Before he wrote The Lord of the Rings, the author JRR Tolkien coined a word – “eucatastrophe” – that scholars would still be writing about 70 years later. What did he mean, and why could it relate to the very real story of humanity?
In the early 1940s, JRR Tolkien wrote an essay about fairy stories – and why they matter. Based on a lecture he had delivered in Scotland, it not only defined and shaped his views as a fantasy writer, but would prove influential for years to come.
Fairy stories, Tolkien argued, are not only meant for children. Immersing oneself in fantastical worlds with wizards, talking trees and dragons is a “natural human activity”. Such tales have a purpose that nourishes the heart and mind, he continued. They can help us to remember and recover what may have been lost or taken for granted; they offer escape from one world to another, and ultimately, they bring consolation, and the reassurance that there can be happy endings.
At the time, Tolkien had only recently published The Hobbit, and was just beginning to work on The Lord of the Rings. It was a pivotal moment. As a writer, he was shifting into a more serious, authentic voice and tone. The literary scholar Verlyn Flieger describes the essay as “Tolkien’s definitive statement about his art” – but also much more.
In particular, Tolkien wrote about what makes a happy ending so powerful in stories. And to do so, he came up with an intriguing coinage: fairy stories, he suggested, often feature a “eucatastrophe” – this was, he suggested, a “good” catastrophe. So, what exactly did he mean? And could such events happen in real life too?
In the present day, Tolkien’s idea of the “good catastrophe” has attracted the attention of scholars who study existential risk and humanity’s future prospects. It turns out that eucatastrophes may matter beyond fairy stories – and identifying the conditions that lead to them could be necessary if we want to thrive as a species.
According to Tolkien, a eucatastrophe in a story often happens at the darkest moment. When all seems lost – when the enemy seems to have won – a sudden “joyous turn” for the better can emerge. It delivers a deep emotional reaction in readers: “a catch of the breath, a beat and lifting of the heart”, he wrote.
In The Hobbit, it’d be the sudden arrival of the eagles in the Battle of the Five Armies, while in The Lord of the Rings, it’s the moment Gollum unexpectedly falls into the cracks of Mount Doom, destroying the One Ring. But many other stories feature such turning points, whether it is the kiss that revives Snow White, or the destruction of the Death Star in Star Wars.
s Tolkien wrote: “The eucatastrophic tale is the true form of fairytale, and its highest function. The consolation of fairy-stories, the joy of the happy ending: or more correctly of the good catastrophe, the sudden joyous ‘turn’… is one of the things which fairy-stories can produce supremely well… it is a sudden and miraculous grace: never to be counted on to recur.”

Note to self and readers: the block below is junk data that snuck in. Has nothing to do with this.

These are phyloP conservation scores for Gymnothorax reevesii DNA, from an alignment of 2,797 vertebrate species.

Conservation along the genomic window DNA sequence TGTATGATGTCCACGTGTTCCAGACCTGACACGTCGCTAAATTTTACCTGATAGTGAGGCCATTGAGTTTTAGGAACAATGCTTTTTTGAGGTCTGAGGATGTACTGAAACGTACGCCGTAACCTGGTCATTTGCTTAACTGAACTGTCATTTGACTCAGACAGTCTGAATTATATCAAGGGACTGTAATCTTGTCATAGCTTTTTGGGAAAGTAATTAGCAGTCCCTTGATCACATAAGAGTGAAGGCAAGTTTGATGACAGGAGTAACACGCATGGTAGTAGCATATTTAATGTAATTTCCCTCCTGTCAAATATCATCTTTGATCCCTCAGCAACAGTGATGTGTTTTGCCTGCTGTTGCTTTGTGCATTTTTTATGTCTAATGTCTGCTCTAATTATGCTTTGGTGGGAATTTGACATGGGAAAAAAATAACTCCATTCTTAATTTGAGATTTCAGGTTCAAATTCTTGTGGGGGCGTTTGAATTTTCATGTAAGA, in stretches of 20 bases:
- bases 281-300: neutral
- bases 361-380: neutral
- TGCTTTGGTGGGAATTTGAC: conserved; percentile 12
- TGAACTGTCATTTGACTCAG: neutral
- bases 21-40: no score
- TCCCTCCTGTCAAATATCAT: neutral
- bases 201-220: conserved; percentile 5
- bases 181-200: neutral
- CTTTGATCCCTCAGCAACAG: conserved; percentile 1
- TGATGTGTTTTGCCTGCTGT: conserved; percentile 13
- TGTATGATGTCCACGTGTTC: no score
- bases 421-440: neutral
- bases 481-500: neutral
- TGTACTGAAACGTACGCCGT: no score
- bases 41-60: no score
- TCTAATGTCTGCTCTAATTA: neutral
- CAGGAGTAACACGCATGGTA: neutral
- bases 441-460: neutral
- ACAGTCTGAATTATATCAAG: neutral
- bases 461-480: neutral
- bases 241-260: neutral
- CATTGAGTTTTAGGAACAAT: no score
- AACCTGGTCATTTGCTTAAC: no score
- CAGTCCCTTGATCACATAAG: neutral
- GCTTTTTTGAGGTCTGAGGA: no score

Literary scholars have deployed Tolkien’s framing to describe such turns within narratives ever since. But in recent years, the word has drawn attention in other academic fields too – specifically among those who think about the deep future of humanity.
A few years ago, the philosophers Owen Cotton-Barratt and Toby Ord at the University of Oxford were writing a paper about how best to define existential catastrophes – those events that could threaten our species’ long-term potential: supervolcanoes, nuclear winter, pandemics, or the advent of a global totalitarian regime.
The pair realised, though, that their field lacked a word for brighter abrupt changes: moments when humanity’s prospects suddenly improve. So, they reached for Tolkien.
“Tolkien talks about the eucatastrophe as the sudden and surprising turn for the better. This is the concept that we were trying to name,” Cotton-Barratt explains. These would be “moments when things, in expectation at least, suddenly get a lot better”, he says. “And the world looks like it’s in a much better position.”
Eucatastrophes have already happened on Earth. The origin of life might be one example. “When life first arose, the expected value of the planet’s future may have become much bigger,” write Cotton-Barratt and Ord. Against all odds, after billions of years of barren sterility, fire and fury, living creatures finally emerged.
Examples within human history are a little harder to come by, but Cotton-Barratt (tentatively) suggests that the intellectual flourishing of the Enlightenment might be another case of a sudden, positive trajectory change. Some might say that the ends of World War One or Two could also count. For Tolkien himself, a Christian, the ultimate human example was the life of Jesus: his birth, and eventual resurrection: “There is no tale ever told that men would rather find was true,” he wrote.
But why bother labelling such events at all? For those who want the future to go well, the reason it matters to talk about possible eucatastrophes is that we could, in principle, prepare the ground for them to happen. “It doesn’t have to be totally unanticipated,” explains Cotton-Barratt. “We don’t need to be blindsided.”
So, for instance, a possible eucatastrophe might be a specific discovery enabled by investment in science, such as the emergence of a miraculous form of clean energy, like nuclear fusion, just as the world teeters on the precipice of total climate catastrophe. Or it could be a moral revolution: where humanity navigates through dark moments to come to a whole new realisation about how to live peacefully and harmoniously on this planet.
Amid a time of crisis and conflict, preparing for such turns for the better might be difficult to imagine. But Cotton-Barratt, Ord and others suggest that we owe it to future generations to ensure that we don’t neglect or ignore opportunities that could help them to encounter these moments of potential flourishing. There’s no doubt that we urgently need to reduce existential risk, they say, but we ought to also seek ways to increase what they call existential hope.